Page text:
Re-reading the Fantastic Four comics from the start. Both the cover and the front page proclaim issue #25 to be “The battle of century.” (Note: I’ll be doing a bunch of these FF posts throughout February to make up for weeks I’ve missed. If all goes according to plan, that’ll put the blog on track to reach Galactus at the one-year mark!)
The issue begins right in the middle of high drama, as Reed wants Ben to try another cure, to turn Ben back into a human. Ben refuses, because he thinks becoming human means Alicia won’t love him. Reed argues that it’s not Ben’s appearance Alicia loves, but Ben himself. On cue, Alicia appears with a newspaper, hoping one of them will read it to her (this comes off a lot more sad than I think Stan and Jack intended). The article is about the Avengers, recently returned to the U.S. after battling both the Hulk and the Submariner out at sea. It also announced Captain America as the newest Avenger.
Meanwhile, in New Mexico, a couple of truckers have a run-in with the Hulk. He hides out in the back of their truck, calming down and turning back into Bruce Banner. The truck stops at a roadblock, where police are in the midst of a Hulk manhunt. Banner makes a run for it. The cops don’t pursue because he’s obviously not the Hulk. Bruce runs out into the wilderness where, conveniently, he has a secret underground lab set up. Along the way, though, he transforms back into the Hulk. Hulk finds the lab and, in his rage, trashes it. He also finds the same newspaper Alicia had (they sell the New York Times in New Mexico?) and he’s furious about being “replaced” in the Avengers by Captain America. He heads off to New York to confront the Avengers. Along the way, we get a quick of Avengers searching for the Hulk. The lineup: Cap, Thor, Iron Man, Wasp, Giant Man, and squeaky-clean teen sidekick Rick Jones.
At the Baxter Building, Reed collapses, falling unconscious. It’s bad timing, because that when the Hulk shows up and starts trashing NYC. Johnny tries to fight the Hulk, but the Hulk is pretty much fireproof and he puts out Johnny’s flame. Ben and Sue don’t want to leave Reed’s side, but he wakes just long enough to insist that they stop the Hulk, for the good of the city. Sue uses her force fields to protect Johnny from the Hulk’s fists, and then Ben jumps into the fray. We’re on page 11 at this point, and the next 10 pages, almost the rest of the comic, are nothing but the Hulk and the Thing going at it.
After exchanging blows, a bus gets between them, which they use as a weapon against each other, destroying it in the process. Hulk throws Ben up to the top of a building, and then topples that building, sending Ben back down to earth. The fight moves underground, where the Hulk gets electrocuted thanks to some exposed wires. Once they’re above ground again, Hulk and Thing run afoul of those jokesters from the Yancy Street gang, who send a driverless truck at them. It scoops them up, takes them down the street, and drops them in the Hudson River. Ben climbs aboard a convenient abandoned boat and tries to escape, but the Hulk catches up and smashes it. Ben makes it to the Washington Bridge, where he manages to tie the Hulk up with one of those huge bridge cables. Thing fears that he’s not strong enough to contain the Hulk, and sure enough, the Hulk breaks free. The Hulk beats down the Thing and demands to see the Avengers, or he’ll tear the city apart.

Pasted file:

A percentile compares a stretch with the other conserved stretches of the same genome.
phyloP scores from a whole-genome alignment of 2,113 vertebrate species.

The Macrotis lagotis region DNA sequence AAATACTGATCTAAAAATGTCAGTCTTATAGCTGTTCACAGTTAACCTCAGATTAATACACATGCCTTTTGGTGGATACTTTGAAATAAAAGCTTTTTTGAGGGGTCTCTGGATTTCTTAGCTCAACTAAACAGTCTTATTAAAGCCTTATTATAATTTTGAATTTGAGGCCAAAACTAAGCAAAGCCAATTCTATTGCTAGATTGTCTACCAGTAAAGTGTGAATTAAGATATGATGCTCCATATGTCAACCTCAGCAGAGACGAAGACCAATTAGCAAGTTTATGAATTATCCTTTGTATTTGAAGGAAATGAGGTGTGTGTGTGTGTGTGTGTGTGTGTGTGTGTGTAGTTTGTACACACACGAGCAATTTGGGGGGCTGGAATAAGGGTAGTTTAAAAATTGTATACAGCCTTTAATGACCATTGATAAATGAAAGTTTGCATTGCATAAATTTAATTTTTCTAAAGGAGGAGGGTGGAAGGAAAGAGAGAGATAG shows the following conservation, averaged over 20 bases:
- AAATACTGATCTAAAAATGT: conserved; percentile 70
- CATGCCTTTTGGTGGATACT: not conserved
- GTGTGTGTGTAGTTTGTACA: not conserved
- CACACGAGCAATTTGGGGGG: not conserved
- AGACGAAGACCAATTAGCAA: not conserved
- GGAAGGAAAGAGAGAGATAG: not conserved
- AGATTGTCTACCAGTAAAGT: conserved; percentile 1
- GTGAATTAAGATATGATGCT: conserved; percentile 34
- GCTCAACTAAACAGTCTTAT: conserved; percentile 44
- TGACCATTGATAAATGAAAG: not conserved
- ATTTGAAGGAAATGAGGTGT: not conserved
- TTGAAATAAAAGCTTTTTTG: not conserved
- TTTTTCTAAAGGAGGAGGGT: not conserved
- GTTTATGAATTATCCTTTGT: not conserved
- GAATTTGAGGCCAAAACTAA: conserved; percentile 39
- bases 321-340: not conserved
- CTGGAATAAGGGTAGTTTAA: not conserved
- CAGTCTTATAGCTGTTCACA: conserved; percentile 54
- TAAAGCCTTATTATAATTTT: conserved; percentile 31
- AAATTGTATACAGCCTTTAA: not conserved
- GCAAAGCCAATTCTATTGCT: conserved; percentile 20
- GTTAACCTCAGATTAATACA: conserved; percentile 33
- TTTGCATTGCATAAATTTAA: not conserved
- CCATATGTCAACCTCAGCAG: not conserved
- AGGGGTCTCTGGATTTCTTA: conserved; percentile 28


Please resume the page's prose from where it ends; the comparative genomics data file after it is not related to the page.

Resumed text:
Back at HQ, a doctor has no idea what’s wrong with Reed, except that Reed spends all his time in his lab, exposed to potentially dangerous “strange microbes and untested formulae.” On the bridge, the Thing comes to, gets back to his feet, and proclaims that, despite his weakened, battered condition, he’ll stop the Hulk, no matter what it takes. “That’s the only way he’ll stop me now,” Ben says, “by killin’ me!”
To be continued!!!
Unstable molecule: Reed still wants Ben to be human, despite Ben’s change of heart about his “condition.” This shows that Reed carries around guilt about what became of Ben, something that will be explored in great depth by other writers and artists years later. His illness is an intriguing mystery, and opens the door for Ben to take center stage.
Fade out: Sue rescues Johnny from the Hulk, and then immediately returns to Reed’s bedside.
Clobberin’ Time: It’s a showcase for Ben, revealing that he and the Hulk are not equals in strength. Despite being outclassed by ol’ Greenskin, Ben perseveres, and keeps fighting. Real big-time hero stuff.
Flame on: Johnny is the first to try fighting the Hulk, but doesn’t last long before the Hulk knocks him out.
Trivia time: The Hulk last guest-starred in issue #12. The continuity between this issue and The Avengers is pretty air-tight. The Hulk was a member of the team for the first two issues, quitting in Avengers #2. The others didn’t just let him go, however, and pursued him in Avengers #3, where he fought with and then had a temporary alliance with Namor. His disappearance at the end of that issue makes way for Captain America’s return in Avengers #4 and easily leads into the start of this FF issue.
The Hulk’s alter ego is referred to as “Bob Banner” throughout this issue, instead of “Bruce Banner.” You know, back when the 1970s Incredible Hulk TV show renamed him “Robert Banner,” Marvel allegedly responded by saying the character’s name is “Robert Bruce Banner,” but he goes by his middle name most of the time. The use of the name “Bob” has me wondering if that was a thing long before the TV show, or if Stan and company simply screwed up.
Fantastic or frightful: Jack Kirby is often praised for his ability to draw huge action, and this issue is a perfect example. This Thing/Hulk brawl is the standard-setter for all future Thing/Hulk brawls.
Next time: Avengers assemble!
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